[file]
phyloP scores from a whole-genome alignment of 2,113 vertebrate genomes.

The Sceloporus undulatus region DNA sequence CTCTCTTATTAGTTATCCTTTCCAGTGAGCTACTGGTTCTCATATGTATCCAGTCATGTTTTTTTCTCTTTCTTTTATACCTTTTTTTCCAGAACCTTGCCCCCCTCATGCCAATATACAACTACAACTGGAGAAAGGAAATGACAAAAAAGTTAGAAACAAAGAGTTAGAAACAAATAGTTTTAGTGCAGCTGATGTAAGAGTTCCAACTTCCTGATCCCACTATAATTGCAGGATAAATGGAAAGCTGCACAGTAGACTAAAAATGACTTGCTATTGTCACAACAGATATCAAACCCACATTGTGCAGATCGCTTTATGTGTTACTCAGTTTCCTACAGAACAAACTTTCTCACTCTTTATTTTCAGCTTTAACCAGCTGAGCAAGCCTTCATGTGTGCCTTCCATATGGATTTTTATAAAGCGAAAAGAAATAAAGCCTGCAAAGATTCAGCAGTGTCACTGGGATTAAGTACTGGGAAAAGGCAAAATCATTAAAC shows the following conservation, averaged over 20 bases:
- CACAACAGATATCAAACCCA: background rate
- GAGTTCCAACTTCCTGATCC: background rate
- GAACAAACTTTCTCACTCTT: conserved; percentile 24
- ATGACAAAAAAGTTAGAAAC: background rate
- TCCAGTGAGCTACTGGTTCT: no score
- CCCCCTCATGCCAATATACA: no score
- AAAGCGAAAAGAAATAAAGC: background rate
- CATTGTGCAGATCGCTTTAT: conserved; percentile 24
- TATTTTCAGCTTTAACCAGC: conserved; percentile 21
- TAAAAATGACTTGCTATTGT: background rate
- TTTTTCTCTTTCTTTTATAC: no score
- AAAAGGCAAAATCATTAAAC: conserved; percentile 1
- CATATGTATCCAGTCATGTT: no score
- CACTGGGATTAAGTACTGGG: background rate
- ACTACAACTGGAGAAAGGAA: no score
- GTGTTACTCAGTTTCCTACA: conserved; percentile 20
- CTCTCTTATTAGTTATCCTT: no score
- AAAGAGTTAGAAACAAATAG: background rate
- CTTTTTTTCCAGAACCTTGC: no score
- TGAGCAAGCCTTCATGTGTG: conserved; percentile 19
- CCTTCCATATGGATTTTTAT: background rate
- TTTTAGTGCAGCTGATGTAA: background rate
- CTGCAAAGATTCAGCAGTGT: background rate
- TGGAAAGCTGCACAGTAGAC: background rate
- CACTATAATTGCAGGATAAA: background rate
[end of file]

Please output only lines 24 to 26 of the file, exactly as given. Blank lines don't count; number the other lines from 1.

- TTTTAGTGCAGCTGATGTAA: background rate
- CTGCAAAGATTCAGCAGTGT: background rate
- TGGAAAGCTGCACAGTAGAC: background rate